IMPROVEMENT OF TRAFFIC LAW COMPLIANCE IN SOUTH AFRICA: A KNOWLEDGE MANAGEMENT APPROACH



Mokoena, AS
(2019) IMPROVEMENT OF TRAFFIC LAW COMPLIANCE IN SOUTH AFRICA: A KNOWLEDGE MANAGEMENT APPROACH. Doctor of Business Administration thesis, University of Liverpool.

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Abstract

For enforcement of traffic laws in South Africa, proper management of knowledge within and among the issuing authorities and related agencies, private service providers and the prosecuting authority is required. There is a possibility that the absence of effective knowledge management (KM) enabling environment has adversely affected the finalisation of the administration of traffic offences. The objective of this study was to uncover whether and how the application of KM and IKM might increase the rate of successful finalisation and prosecution of traffic offences in South Africa, ultimately contributing to the reduction of the road accident death toll by reducing dangerous and unlawful behaviour by road users. The study explored the understanding of KM in the interorganisational KM context, the issues/challenges being faced in the context, and how these issues/challenges can be addressed by the application of KM and IKM approaches. I established an interorganisational learning set (LS), premised on the National Action Learning Programme (NALP) that was developed and articulated by Coughlan in 2002. The programme incorporated schedules that were implemented in the participating organisations in a specific period. This approach to action learning had seven steps that addressed different issues within my insider action research. The procedure enabled contributions, reflective listening and responsiveness to each of our individual inputs. I also put appropriate mechanisms in place to allow systematic participation of all the involved participants. Using this method, we analysed regulatory instruments based on gaps that each LS member identified, as well as explanations of the gaps. Issues that were identified as inadequate and requiring attention were: (i) ineffective collaborations, (ii) misaligned standard operating procedures, (iii) inconsistent application of the law and (iv) absence of oversight over court documents before they are enrolled to the court register. In this regard, prosecutorial satisfaction was low regarding (i) poor court documents and inefficient leading of evidence in court by traffic officers and (ii) unavailability of expert witnesses. We traced the origins of these inefficiencies to inadequate KM processes and lack of an enabling oversight mechanism. The inefficiencies of KM processes within the responsible organisations were found to be related to ineffective collaboration and inadequate IKM enablers. Persuaded by Botha et al. (2008), we proposed that, in addition to the three common KM enabling factors – culture, infrastructure and technology – a fourth enabler, oversight, was necessary for interorganisational KM. Accordingly, “oversight” rather than “measure” as suggested by Botha et al. (2008) is found to be more precise. The “oversight” enabler contributed to improved collaboration and the general compliance to legal and administrative processes across the organisations. The enactment of an interorganisational oversight mechanism improved the quality and substance of court documents that were enrolled to test the feasibility of the intervention, resulting in all fines being successfully prosecuted and finalised, and warrants of arrest issued. Through this research, I had the opportunity to engage with my profession and participate systematically in finding a solution to challenges within my industry. I have lived closer to my ethical, social conscience and professional values. I have gained from the explicit value basis that characterises action research as I brought about a situation that is congruent with my value position.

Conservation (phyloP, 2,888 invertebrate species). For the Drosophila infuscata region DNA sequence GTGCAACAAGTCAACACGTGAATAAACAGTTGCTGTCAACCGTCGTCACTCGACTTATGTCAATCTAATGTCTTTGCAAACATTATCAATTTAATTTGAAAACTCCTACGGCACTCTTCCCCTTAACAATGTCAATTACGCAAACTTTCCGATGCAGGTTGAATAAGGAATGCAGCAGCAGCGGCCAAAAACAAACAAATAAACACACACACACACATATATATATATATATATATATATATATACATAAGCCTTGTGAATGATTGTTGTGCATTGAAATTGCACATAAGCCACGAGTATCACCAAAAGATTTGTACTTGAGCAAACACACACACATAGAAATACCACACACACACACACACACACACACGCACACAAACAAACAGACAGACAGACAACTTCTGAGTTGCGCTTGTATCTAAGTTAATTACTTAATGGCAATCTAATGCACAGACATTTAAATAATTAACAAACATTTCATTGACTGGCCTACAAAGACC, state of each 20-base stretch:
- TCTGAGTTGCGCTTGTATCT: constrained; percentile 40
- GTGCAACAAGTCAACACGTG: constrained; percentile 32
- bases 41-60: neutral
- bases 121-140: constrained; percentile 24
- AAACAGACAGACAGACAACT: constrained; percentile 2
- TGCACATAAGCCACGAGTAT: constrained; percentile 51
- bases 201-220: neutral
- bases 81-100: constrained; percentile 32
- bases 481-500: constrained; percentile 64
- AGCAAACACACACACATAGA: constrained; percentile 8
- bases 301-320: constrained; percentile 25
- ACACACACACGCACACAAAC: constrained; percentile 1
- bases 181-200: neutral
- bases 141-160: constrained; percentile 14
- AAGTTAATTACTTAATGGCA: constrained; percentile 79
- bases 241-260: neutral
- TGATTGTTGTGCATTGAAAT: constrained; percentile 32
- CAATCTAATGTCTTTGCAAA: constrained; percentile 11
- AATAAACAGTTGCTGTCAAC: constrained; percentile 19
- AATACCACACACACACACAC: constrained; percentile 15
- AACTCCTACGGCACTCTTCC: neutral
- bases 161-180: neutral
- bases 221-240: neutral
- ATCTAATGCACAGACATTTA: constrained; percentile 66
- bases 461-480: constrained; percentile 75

Item Type: Thesis (Doctor of Business Administration)
Divisions: Faculty of Humanities and Social Sciences > School of Management
Depositing User: Symplectic Admin
Date Deposited: 15 Jul 2019 09:18
Last Modified: 08 Jun 2021 03:10
DOI: 10.17638/03045683
Supervisors:
URI: https://livrepository.liverpool.ac.uk/id/eprint/3045683